Monday, November 01, 2021

Freaks and Geeks: Nightmare Alley (1947)

Thinking back several days after absorbing Edmund Goulding's bleak psychological thriller "Nightmare Alley", I don't recall a single ray of sunlight penetrating its mass. Even the opening carnival scene- typically a sun drenched affair for families to frolic and glare at the attractions- takes place at night. And this is where we first meet carny Stan (Tyrone Power) and his single minded intention to ascend to the very top of society. First, we think it'll be with the charismatic and clairvoyant Zeena (Joan Blondell). Then his attraction turns to perky Molly (a wonderful Coleen Gray, and pretty much the central person we root for to crawl out with her sanity). But no matter who he chooses, the darkness of night has already penetrated our souls and we seem to understand that no one will get out of the carnival alive.

Based on a novel by William Lindsey Gresham (whose real life seemed like a mirror to the hard drinking and pessimistic outlook of many of the film's characters), "Nightmare Alley" seems to fit in a variety of genres. It's been called horror (as one scene towards the end certainly has "The Innocents" vibes), film noir (where it seems to be slotted most of the time) and postwar thriller since its release in 1947. For my money, its unclassifiable because it handles so many of its twists and turns with mastery.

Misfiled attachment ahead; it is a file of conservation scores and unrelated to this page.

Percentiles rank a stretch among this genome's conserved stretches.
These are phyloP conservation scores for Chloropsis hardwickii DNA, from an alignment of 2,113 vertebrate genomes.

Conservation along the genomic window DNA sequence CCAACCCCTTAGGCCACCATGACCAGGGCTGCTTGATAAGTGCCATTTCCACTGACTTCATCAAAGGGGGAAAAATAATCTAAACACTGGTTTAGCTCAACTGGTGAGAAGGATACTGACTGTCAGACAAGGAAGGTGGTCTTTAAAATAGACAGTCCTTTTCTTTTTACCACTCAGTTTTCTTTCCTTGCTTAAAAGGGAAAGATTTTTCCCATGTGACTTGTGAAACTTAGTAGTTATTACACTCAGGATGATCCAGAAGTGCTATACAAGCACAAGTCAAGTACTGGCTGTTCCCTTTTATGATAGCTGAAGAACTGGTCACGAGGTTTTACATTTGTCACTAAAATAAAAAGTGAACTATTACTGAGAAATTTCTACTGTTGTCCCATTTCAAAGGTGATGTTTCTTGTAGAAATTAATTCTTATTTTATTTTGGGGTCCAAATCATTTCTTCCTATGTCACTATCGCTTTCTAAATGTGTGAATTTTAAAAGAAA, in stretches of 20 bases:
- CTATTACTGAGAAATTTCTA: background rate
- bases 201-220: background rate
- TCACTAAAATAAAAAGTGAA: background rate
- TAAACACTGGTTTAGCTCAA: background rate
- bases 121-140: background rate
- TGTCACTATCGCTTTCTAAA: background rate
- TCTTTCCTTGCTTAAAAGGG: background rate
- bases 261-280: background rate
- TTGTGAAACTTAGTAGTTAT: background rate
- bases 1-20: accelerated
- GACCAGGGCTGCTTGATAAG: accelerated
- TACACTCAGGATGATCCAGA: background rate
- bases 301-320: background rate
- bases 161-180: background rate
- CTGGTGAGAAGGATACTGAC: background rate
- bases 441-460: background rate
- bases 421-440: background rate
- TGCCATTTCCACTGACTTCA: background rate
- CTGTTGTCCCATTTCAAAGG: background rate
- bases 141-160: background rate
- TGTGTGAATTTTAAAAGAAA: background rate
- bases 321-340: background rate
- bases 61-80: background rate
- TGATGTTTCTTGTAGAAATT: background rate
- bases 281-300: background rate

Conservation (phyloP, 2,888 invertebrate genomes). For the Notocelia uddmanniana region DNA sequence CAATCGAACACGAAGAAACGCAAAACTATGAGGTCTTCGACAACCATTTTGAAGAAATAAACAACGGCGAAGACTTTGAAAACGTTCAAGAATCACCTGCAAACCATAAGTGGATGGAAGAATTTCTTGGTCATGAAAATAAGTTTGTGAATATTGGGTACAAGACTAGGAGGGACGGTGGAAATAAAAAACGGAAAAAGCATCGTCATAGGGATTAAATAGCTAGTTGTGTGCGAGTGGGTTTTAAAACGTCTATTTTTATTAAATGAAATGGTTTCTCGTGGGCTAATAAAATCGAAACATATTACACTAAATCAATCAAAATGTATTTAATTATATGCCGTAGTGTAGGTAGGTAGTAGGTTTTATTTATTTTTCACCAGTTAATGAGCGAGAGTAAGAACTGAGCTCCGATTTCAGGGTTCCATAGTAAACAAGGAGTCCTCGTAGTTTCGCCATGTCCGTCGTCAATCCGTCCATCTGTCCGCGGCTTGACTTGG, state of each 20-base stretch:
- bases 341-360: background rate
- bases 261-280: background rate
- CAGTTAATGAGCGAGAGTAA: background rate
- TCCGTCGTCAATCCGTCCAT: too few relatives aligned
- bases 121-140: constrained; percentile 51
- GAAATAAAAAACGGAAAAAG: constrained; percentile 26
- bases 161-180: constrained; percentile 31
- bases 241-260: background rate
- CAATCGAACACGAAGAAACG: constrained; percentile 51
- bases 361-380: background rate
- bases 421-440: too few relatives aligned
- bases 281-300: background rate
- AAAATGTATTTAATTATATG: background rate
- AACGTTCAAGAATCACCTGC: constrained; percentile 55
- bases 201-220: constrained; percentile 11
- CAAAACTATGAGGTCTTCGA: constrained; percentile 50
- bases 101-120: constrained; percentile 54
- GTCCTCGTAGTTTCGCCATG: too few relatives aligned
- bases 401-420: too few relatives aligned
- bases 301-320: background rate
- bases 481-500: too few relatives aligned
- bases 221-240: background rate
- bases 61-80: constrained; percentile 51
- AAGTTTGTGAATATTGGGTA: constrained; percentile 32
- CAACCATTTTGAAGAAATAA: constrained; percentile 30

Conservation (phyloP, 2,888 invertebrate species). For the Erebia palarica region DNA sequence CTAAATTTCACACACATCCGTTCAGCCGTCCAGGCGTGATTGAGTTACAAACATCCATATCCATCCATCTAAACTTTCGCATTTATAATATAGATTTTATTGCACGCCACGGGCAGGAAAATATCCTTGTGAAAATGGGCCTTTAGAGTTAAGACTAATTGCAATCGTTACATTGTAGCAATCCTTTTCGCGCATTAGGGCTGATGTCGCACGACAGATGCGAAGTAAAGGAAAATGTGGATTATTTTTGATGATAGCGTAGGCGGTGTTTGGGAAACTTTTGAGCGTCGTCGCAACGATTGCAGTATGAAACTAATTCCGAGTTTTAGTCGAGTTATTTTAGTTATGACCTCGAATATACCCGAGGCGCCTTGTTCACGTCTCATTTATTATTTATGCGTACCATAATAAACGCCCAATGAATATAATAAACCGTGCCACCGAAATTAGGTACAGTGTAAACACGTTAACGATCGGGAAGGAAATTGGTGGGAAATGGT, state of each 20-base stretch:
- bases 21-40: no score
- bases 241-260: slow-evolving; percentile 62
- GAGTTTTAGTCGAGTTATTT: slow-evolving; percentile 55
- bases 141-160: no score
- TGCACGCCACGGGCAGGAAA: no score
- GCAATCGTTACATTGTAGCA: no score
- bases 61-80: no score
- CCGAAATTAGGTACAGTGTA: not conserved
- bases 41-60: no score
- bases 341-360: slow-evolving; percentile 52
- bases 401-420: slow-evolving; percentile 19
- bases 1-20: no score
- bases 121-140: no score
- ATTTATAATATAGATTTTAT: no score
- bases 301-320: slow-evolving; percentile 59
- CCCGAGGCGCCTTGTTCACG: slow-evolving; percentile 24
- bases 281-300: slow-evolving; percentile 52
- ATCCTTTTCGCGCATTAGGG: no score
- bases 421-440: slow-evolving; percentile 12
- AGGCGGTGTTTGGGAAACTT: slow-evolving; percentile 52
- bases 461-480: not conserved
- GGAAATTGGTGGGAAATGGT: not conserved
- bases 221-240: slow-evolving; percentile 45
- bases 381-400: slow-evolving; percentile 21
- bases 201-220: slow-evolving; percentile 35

After certain events have temporarily but successfully removed Stan from the humdrum of carnival maintenance to his own stage in a respectable town, the real mind screw begins. Favored by wealthy clients in the club who believe "Stanton the Great" actually can read minds, he comes in contact with psychologist Lilith (Helen Walker) and the deception grows deeper.The duo hatch a scheme that's more complex than a carnival scam, but whose consequences have even deeper tragic consequences. Just because there aren't tents and barkers angling for one's money, the deception is just as real. Everyone has an ulterior motive and everyone is playing some sort of game. "Nightmare Alley" juggles all this psychological warfare with precision.

Since sleight of mind is the central deceit in the film, "Nightmare Alley" seems like the perfect vehicle for a modern day re-imagining, which is exactly what we'll get in a couple of months, courtesy of even more Big Time Stars. Hopefully, it will maintain the original film's spirit of ironic sympathy and hardened immoralism that makes it such an amazing feat.

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